"I've been thinking a lot lately about how patients navigate the medical world. There's a lot of information out there, but you have to find it, read it, and understand it all. I'm a doctor, and the first thing I would do is find a specialist who treats panosis (a made up disease). I'd go to PubMed and research the medical literature on panosis. I’d pull down reviews and recent studies and weigh my treatment options. I’d probably get a second opinion. I know what questions to ask and I can deal with the medical jargon. I would even ask to see the lab results and go over them myself and discuss with colleagues. I can work out the limitations of the tests, what being outside the range of normal means. But I doubt that my approach is what most people could or would do."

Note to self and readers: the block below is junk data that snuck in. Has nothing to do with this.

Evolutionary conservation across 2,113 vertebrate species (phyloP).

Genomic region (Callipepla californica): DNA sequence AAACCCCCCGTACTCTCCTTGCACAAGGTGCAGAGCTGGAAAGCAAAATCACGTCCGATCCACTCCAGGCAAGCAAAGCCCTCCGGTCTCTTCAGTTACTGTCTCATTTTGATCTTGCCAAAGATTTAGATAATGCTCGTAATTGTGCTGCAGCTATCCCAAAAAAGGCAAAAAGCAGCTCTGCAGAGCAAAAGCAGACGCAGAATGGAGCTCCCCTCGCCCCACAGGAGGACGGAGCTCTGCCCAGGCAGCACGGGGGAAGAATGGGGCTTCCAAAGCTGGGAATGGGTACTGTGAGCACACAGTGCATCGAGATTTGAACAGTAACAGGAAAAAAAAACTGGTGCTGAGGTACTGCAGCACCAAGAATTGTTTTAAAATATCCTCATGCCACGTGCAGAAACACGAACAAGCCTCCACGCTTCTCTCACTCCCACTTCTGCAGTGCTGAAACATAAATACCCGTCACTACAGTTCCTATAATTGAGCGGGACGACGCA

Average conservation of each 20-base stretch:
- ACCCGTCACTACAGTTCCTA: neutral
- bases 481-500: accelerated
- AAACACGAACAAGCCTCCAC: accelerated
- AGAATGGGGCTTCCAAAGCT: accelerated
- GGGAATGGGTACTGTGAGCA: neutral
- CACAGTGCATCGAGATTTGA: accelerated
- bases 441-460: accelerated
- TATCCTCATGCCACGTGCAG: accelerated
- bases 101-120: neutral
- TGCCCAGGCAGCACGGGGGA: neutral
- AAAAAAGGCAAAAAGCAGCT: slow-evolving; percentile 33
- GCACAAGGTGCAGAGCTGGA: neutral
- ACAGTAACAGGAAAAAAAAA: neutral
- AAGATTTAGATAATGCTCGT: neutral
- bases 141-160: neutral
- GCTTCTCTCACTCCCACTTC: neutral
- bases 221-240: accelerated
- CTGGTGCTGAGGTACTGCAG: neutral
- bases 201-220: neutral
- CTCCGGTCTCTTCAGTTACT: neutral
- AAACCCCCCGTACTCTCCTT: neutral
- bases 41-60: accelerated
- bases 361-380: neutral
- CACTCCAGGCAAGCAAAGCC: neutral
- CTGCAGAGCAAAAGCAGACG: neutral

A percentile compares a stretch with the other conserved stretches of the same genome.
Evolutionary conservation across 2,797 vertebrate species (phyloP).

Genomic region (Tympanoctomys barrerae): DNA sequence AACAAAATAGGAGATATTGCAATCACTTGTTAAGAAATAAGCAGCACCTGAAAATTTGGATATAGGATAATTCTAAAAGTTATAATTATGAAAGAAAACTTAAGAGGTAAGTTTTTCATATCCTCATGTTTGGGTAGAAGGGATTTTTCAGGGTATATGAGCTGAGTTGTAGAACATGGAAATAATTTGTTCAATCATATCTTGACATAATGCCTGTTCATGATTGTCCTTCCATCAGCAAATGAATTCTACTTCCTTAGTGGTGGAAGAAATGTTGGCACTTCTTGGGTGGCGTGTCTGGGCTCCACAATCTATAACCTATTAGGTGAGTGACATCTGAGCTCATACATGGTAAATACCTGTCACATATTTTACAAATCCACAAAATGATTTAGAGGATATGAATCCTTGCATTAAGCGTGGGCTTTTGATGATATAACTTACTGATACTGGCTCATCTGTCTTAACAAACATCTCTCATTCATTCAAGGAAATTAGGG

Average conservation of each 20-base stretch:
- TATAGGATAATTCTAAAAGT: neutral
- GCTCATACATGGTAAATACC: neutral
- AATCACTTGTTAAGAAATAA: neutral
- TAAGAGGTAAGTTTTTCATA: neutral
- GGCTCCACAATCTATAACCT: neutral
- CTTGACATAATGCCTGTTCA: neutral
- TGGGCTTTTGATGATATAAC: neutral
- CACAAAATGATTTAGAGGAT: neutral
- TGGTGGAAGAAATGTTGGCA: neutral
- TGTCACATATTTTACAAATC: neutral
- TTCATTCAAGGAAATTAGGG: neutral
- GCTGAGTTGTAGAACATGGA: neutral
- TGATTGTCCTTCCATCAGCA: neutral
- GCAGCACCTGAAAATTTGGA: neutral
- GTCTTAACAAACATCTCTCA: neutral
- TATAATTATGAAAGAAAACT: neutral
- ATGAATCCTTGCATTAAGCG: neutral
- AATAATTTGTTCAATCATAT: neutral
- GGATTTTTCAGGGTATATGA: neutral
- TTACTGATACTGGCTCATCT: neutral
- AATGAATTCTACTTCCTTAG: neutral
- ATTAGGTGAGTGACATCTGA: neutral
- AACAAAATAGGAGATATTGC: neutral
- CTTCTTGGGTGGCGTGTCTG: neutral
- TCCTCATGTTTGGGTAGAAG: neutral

I encourage all of you to read this article and give her feedback, because it filled me with hope, hope that at least one physician understands and is working to make it easier for all of us to navigate the system. I hope she is training the next generation of physicians, and instilling a sense of patient-centered obligation to all of her trainees. 

Amy C. Lossie, PhD

Elisabeth Quint, M.D. 

Assistant Dean for Clinical Faculty
Professor of Obstetrics and Gynecology
4121 Med Sci I, SPC 5628
1301 Catherine St.
Ann Arbor, MI 48109-5628
Phone: (734) 763-0253
email: equint@umich.edu